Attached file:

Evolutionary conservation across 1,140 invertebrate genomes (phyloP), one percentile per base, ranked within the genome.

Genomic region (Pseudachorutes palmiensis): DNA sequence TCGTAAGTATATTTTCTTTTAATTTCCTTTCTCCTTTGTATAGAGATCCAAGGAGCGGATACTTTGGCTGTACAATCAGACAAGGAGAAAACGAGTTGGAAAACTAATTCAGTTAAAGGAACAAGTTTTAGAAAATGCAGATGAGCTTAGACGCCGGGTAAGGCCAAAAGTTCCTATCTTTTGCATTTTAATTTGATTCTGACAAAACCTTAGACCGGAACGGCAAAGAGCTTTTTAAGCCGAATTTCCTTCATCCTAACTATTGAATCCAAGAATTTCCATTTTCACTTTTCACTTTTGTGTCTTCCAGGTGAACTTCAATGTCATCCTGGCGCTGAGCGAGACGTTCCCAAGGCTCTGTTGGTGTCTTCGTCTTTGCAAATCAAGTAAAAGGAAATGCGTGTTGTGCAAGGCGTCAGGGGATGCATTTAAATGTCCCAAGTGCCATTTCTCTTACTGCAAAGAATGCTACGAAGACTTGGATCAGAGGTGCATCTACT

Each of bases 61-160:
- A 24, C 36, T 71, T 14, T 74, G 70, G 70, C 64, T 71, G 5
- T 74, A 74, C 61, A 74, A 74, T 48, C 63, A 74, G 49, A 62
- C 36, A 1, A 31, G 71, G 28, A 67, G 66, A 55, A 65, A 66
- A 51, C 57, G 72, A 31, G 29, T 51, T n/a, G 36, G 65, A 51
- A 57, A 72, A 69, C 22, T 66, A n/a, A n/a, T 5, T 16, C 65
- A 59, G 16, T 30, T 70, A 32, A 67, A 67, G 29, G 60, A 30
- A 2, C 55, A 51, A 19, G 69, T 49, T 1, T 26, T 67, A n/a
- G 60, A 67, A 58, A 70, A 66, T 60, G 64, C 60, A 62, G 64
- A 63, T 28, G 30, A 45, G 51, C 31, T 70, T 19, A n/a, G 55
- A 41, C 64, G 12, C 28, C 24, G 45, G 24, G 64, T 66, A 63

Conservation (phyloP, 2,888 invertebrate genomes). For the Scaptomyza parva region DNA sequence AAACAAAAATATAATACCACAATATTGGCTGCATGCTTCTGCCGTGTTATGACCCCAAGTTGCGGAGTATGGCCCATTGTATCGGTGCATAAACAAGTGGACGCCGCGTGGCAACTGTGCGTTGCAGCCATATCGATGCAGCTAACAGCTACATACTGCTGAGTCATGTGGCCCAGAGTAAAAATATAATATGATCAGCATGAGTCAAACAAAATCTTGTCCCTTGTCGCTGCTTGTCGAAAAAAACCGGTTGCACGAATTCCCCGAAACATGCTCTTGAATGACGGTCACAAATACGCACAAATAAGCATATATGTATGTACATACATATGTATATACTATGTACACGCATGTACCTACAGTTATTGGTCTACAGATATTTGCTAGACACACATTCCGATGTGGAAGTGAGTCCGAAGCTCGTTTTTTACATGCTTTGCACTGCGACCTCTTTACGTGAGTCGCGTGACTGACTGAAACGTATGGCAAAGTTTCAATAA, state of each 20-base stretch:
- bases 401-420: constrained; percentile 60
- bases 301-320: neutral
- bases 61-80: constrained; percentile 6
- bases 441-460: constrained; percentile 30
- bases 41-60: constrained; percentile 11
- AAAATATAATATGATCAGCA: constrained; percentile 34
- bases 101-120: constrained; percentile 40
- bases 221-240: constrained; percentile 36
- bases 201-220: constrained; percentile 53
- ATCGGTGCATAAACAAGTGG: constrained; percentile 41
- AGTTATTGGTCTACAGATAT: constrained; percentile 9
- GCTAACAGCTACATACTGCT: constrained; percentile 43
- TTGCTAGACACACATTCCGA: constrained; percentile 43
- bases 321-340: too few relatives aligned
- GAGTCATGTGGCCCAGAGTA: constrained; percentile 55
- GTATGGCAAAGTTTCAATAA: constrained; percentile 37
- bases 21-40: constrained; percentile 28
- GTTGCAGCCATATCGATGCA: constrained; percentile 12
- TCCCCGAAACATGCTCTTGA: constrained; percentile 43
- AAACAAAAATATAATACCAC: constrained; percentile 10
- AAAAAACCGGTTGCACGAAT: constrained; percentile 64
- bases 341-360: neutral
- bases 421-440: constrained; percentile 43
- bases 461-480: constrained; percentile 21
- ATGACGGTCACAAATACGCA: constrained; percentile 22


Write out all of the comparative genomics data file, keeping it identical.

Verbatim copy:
Evolutionary conservation across 1,140 invertebrate genomes (phyloP), one percentile per base, ranked within the genome.

Genomic region (Pseudachorutes palmiensis): DNA sequence TCGTAAGTATATTTTCTTTTAATTTCCTTTCTCCTTTGTATAGAGATCCAAGGAGCGGATACTTTGGCTGTACAATCAGACAAGGAGAAAACGAGTTGGAAAACTAATTCAGTTAAAGGAACAAGTTTTAGAAAATGCAGATGAGCTTAGACGCCGGGTAAGGCCAAAAGTTCCTATCTTTTGCATTTTAATTTGATTCTGACAAAACCTTAGACCGGAACGGCAAAGAGCTTTTTAAGCCGAATTTCCTTCATCCTAACTATTGAATCCAAGAATTTCCATTTTCACTTTTCACTTTTGTGTCTTCCAGGTGAACTTCAATGTCATCCTGGCGCTGAGCGAGACGTTCCCAAGGCTCTGTTGGTGTCTTCGTCTTTGCAAATCAAGTAAAAGGAAATGCGTGTTGTGCAAGGCGTCAGGGGATGCATTTAAATGTCCCAAGTGCCATTTCTCTTACTGCAAAGAATGCTACGAAGACTTGGATCAGAGGTGCATCTACT

Each of bases 61-160:
- A 24, C 36, T 71, T 14, T 74, G 70, G 70, C 64, T 71, G 5
- T 74, A 74, C 61, A 74, A 74, T 48, C 63, A 74, G 49, A 62
- C 36, A 1, A 31, G 71, G 28, A 67, G 66, A 55, A 65, A 66
- A 51, C 57, G 72, A 31, G 29, T 51, T n/a, G 36, G 65, A 51
- A 57, A 72, A 69, C 22, T 66, A n/a, A n/a, T 5, T 16, C 65
- A 59, G 16, T 30, T 70, A 32, A 67, A 67, G 29, G 60, A 30
- A 2, C 55, A 51, A 19, G 69, T 49, T 1, T 26, T 67, A n/a
- G 60, A 67, A 58, A 70, A 66, T 60, G 64, C 60, A 62, G 64
- A 63, T 28, G 30, A 45, G 51, C 31, T 70, T 19, A n/a, G 55
- A 41, C 64, G 12, C 28, C 24, G 45, G 24, G 64, T 66, A 63

Conservation (phyloP, 2,888 invertebrate genomes). For the Scaptomyza parva region DNA sequence AAACAAAAATATAATACCACAATATTGGCTGCATGCTTCTGCCGTGTTATGACCCCAAGTTGCGGAGTATGGCCCATTGTATCGGTGCATAAACAAGTGGACGCCGCGTGGCAACTGTGCGTTGCAGCCATATCGATGCAGCTAACAGCTACATACTGCTGAGTCATGTGGCCCAGAGTAAAAATATAATATGATCAGCATGAGTCAAACAAAATCTTGTCCCTTGTCGCTGCTTGTCGAAAAAAACCGGTTGCACGAATTCCCCGAAACATGCTCTTGAATGACGGTCACAAATACGCACAAATAAGCATATATGTATGTACATACATATGTATATACTATGTACACGCATGTACCTACAGTTATTGGTCTACAGATATTTGCTAGACACACATTCCGATGTGGAAGTGAGTCCGAAGCTCGTTTTTTACATGCTTTGCACTGCGACCTCTTTACGTGAGTCGCGTGACTGACTGAAACGTATGGCAAAGTTTCAATAA, state of each 20-base stretch:
- bases 401-420: constrained; percentile 60
- bases 301-320: neutral
- bases 61-80: constrained; percentile 6
- bases 441-460: constrained; percentile 30
- bases 41-60: constrained; percentile 11
- AAAATATAATATGATCAGCA: constrained; percentile 34
- bases 101-120: constrained; percentile 40
- bases 221-240: constrained; percentile 36
- bases 201-220: constrained; percentile 53
- ATCGGTGCATAAACAAGTGG: constrained; percentile 41
- AGTTATTGGTCTACAGATAT: constrained; percentile 9
- GCTAACAGCTACATACTGCT: constrained; percentile 43
- TTGCTAGACACACATTCCGA: constrained; percentile 43
- bases 321-340: too few relatives aligned
- GAGTCATGTGGCCCAGAGTA: constrained; percentile 55
- GTATGGCAAAGTTTCAATAA: constrained; percentile 37
- bases 21-40: constrained; percentile 28
- GTTGCAGCCATATCGATGCA: constrained; percentile 12
- TCCCCGAAACATGCTCTTGA: constrained; percentile 43
- AAACAAAAATATAATACCAC: constrained; percentile 10
- AAAAAACCGGTTGCACGAAT: constrained; percentile 64
- bases 341-360: neutral
- bases 421-440: constrained; percentile 43
- bases 461-480: constrained; percentile 21
- ATGACGGTCACAAATACGCA: constrained; percentile 22